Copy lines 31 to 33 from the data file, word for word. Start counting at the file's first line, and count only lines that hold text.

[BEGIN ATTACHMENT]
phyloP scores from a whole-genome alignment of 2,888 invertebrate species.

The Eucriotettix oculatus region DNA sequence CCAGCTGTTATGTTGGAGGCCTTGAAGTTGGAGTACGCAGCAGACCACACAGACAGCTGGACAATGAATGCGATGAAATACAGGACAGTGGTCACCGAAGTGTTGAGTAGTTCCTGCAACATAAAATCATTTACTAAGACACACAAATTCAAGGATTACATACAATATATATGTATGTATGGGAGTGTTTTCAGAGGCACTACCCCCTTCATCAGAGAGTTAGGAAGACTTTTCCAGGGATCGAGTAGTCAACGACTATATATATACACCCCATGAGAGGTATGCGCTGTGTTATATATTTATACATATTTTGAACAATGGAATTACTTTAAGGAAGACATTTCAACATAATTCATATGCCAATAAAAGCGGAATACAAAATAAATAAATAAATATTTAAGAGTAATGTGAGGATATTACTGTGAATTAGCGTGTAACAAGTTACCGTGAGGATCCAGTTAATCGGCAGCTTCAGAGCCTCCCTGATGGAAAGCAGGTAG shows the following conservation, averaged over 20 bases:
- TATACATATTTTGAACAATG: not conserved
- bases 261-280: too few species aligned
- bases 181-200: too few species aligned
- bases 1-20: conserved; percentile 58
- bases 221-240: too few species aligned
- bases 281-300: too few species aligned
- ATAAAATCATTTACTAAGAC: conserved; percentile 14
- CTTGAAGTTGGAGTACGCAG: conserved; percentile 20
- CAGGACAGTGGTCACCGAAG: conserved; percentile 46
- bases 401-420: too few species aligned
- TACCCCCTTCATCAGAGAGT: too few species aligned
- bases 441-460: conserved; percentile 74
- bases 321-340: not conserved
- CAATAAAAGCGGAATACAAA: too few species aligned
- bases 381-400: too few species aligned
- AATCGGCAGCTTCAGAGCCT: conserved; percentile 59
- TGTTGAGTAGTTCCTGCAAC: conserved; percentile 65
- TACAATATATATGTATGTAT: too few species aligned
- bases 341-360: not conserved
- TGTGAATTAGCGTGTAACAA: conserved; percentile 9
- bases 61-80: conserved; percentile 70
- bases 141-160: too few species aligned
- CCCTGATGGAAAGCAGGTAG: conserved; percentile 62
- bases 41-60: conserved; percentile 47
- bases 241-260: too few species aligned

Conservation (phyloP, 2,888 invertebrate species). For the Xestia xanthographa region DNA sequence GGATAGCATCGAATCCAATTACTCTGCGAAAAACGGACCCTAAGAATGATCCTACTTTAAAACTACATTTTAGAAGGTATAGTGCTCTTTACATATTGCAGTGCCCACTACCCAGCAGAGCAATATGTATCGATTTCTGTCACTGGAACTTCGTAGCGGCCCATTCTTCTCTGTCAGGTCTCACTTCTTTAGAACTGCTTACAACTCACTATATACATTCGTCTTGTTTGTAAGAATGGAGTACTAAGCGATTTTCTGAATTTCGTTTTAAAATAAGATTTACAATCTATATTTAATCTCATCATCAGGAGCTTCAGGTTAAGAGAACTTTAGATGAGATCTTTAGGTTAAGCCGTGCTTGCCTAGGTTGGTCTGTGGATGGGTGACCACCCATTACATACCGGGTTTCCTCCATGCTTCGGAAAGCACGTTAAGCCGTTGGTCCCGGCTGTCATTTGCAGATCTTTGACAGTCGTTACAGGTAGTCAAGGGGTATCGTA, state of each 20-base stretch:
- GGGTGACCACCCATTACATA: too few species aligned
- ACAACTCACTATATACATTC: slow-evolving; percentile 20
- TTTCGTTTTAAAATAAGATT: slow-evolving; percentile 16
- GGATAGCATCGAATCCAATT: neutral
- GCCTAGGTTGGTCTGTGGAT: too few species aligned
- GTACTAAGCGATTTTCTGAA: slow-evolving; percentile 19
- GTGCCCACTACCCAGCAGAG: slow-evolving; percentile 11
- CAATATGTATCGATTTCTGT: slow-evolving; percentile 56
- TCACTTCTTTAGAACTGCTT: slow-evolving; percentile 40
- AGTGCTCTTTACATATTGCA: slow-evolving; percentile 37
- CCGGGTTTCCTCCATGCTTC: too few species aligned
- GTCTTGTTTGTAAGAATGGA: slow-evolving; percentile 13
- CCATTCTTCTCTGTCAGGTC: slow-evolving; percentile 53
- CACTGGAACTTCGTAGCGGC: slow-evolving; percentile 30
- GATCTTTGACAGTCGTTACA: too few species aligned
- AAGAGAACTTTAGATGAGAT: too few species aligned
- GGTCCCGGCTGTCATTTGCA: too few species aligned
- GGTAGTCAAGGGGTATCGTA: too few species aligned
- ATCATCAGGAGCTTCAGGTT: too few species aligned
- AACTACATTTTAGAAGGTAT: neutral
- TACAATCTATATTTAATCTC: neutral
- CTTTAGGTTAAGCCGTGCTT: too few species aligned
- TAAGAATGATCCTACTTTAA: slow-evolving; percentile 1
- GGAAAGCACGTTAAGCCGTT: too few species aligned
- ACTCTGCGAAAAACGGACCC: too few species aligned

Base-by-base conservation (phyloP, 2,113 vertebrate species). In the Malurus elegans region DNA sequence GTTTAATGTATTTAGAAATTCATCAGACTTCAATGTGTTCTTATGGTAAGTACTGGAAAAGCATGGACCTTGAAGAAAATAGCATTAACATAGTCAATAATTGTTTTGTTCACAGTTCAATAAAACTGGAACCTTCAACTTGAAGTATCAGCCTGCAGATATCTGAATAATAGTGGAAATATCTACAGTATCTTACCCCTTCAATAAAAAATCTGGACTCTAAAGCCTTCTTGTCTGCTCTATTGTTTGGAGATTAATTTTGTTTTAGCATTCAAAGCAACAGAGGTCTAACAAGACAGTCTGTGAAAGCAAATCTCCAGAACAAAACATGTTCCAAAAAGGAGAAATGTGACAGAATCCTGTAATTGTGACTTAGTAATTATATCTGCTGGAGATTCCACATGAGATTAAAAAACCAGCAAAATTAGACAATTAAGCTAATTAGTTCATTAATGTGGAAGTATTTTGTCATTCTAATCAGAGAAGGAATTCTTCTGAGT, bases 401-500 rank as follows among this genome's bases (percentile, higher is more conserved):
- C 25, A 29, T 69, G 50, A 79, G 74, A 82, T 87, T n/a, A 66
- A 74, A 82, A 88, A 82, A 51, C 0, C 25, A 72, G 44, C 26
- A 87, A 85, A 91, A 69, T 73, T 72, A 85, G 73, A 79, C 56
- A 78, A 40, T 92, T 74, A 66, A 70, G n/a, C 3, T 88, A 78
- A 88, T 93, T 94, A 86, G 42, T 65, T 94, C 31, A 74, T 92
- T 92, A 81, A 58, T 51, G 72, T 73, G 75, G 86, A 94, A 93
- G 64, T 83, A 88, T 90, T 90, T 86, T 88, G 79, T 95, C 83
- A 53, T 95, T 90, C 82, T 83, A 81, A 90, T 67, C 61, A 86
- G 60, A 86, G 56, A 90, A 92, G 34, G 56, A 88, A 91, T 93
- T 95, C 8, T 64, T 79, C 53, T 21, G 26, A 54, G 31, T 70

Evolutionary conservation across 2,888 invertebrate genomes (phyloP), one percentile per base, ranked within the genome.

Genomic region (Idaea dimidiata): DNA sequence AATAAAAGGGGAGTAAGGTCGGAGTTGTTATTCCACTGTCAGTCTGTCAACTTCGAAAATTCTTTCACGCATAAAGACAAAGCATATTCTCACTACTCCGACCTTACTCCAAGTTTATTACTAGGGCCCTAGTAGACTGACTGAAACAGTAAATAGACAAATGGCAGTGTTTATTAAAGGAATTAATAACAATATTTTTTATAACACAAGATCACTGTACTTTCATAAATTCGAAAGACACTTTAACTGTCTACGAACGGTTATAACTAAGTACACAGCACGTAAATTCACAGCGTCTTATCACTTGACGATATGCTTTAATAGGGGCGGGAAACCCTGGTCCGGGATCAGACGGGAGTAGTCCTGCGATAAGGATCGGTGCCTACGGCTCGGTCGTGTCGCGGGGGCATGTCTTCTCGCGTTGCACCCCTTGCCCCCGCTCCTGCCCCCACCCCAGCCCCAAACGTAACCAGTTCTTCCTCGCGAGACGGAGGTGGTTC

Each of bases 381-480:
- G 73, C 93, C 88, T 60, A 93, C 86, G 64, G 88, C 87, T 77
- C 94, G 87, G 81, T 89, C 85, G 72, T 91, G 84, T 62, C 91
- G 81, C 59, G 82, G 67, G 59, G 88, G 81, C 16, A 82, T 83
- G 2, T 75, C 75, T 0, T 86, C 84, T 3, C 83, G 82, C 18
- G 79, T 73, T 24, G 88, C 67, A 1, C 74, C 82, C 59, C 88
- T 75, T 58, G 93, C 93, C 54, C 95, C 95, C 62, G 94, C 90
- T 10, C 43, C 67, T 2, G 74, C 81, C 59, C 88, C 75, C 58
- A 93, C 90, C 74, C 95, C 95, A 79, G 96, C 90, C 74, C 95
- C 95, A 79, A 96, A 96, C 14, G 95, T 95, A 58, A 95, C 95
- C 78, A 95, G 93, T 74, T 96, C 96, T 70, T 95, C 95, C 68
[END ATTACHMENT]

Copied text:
- TTTCGTTTTAAAATAAGATT: slow-evolving; percentile 16
- GGATAGCATCGAATCCAATT: neutral
- GCCTAGGTTGGTCTGTGGAT: too few species aligned